Scott says Orca Cloud Detection and Response (CDR) capabilities take threat context to the next level. CDR solutions detect cloud threats by ingesting and analyzing logs and feeds to detect when anomalous events and behaviors may indicate an attack in progress. Orca’s agentless CDR solution utilizes a snapshot scanning approach that collects data externally from the workloads’ runtime block storage (i.e., the data plane) and retrieves cloud configuration metadata via APIs (i.e., the control plane). Combined, this data is used to gain a contextual understanding of the most urgent cloud threats. “With CDR, we get enough information in the threat alert for us to make a decision about what to do,” says Scott.
Orca’s integrations and API are important to Postman
“The fact that Orca has an API is a big thing,” says Scott. “We’re evaluating SIEM solutions right now and we would like to be able to tie alerts into that so that we can provide additional responses through the SIEM.”
Scott says the Jira integration is another important requirement for Postman. “Everything we do is in Jira, so as long as I can get the tickets out of Orca into Jira, we’re good,” he says. “Orca has a pretty flexible routing methodology, which is critical for us because we have varying levels of complexity with routing tickets to different teams in Jira. As long as Orca has the information from a tagging standpoint, we can generate the mappings and the routing information to any one of 300 backend Jira projects. This is certainly the intent. We’re not quite there yet but we want to get there.”
“The more I can get out of this one solution, the better. I see Orca as the tool where we get all cloud-related security data.”
Head of Security and IT
Gaining visibility and measuring progress across the entire cloud estate.
Prior to deploying the Orca Cloud Security Platform, Scott estimates that they could get to 20% visibility of the entire Postman cloud estate at any given time. “The fact that we can now get visibility across the entire landscape, and across a lot of data services that we may not necessarily be looking at, is nice,” he says. “We have visibility now into things that were just being ignored before. Having everything consolidated in one place, being able to tie risk to it, being able to show the attack paths, seeing it from a contextual standpoint, and being able to query the data—that’s just huge.”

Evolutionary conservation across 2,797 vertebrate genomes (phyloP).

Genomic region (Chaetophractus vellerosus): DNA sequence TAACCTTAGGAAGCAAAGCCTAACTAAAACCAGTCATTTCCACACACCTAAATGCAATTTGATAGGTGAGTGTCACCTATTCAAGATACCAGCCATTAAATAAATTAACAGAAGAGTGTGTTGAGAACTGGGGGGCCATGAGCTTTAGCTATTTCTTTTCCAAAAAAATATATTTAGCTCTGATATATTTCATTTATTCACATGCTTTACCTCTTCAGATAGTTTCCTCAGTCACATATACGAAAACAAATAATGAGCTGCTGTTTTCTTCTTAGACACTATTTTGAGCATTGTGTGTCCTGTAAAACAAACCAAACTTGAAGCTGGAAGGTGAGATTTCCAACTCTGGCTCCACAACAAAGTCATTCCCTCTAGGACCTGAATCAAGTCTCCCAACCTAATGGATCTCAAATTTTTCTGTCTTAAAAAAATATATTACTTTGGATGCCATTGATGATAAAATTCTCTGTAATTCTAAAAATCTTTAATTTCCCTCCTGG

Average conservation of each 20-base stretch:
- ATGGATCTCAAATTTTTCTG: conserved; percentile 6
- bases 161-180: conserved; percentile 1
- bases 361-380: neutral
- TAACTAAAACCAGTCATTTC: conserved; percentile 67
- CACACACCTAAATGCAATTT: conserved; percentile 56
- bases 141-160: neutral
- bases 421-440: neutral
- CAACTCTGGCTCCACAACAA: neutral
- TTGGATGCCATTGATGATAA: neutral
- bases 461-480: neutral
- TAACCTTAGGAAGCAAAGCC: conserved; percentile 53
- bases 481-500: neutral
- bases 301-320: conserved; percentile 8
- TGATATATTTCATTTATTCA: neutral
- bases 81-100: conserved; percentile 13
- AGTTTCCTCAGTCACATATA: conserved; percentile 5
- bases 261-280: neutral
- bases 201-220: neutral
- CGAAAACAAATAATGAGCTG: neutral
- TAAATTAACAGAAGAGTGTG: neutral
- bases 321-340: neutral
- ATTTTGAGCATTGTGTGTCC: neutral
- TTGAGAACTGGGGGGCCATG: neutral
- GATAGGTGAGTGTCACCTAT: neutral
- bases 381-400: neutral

Scott has just begun to use the Orca Security Score to measure progress in improving Postman’s cloud security posture. The overall score is calculated based on performance in five categories, including suspicious activity, IAM, data at risk, vulnerable assets, and responsiveness. “We’re still maturing our security procedures and Orca gives us a way to measure internally how we’re doing,” says Scott.” It’s good to quickly see our score so that I can see we are making progress.”
“I’m very bullish on Orca, both today and where the company is headed. I’m excited to see what comes next.”
Head of Security and IT
Another feature he has dabbled with is Sonar, Orca’s powerful query dashboard for querying data models about the state of the infrastructure. “Sonar is very powerful…I’m glad to see that UI improvements are on the roadmap for later this year. I’d love to be able to use Sonar to populate other areas to get to one source of truth from an inventory standpoint,” says Scott. “It doesn’t make sense to use another cloud security and visibility product when all the data I need is already in the Orca Platform.”
Orca Security is packed with Scott’s “favorite features”
Postman has benefitted from the built-in compliance reports in Orca. “It’s super useful to have the different compliance schemes and the ability to customize them,” Scott says. “I can quickly see where we stand with SOC 2 and ISO, even if we haven’t customized the templates yet. That’s on the list to get to.”
He’s quite excited about the attack path feature and the ability to shift left and get security information earlier in the development pipeline. “I’m definitely excited to see what insights eventually come out of that.”
As a feature-rich tool, Orca allows Postman to get more value out of this one platform and avoid buying additional tools. “Orca can replace some of the AWS built-in tools like GuardDuty. It also satisfies our need for cloud security posture management, entitlement management, and to a certain extent, EDR,” according to Scott. “It’s a solution that gives us security visibility around threats and risks in our entire cloud environment.”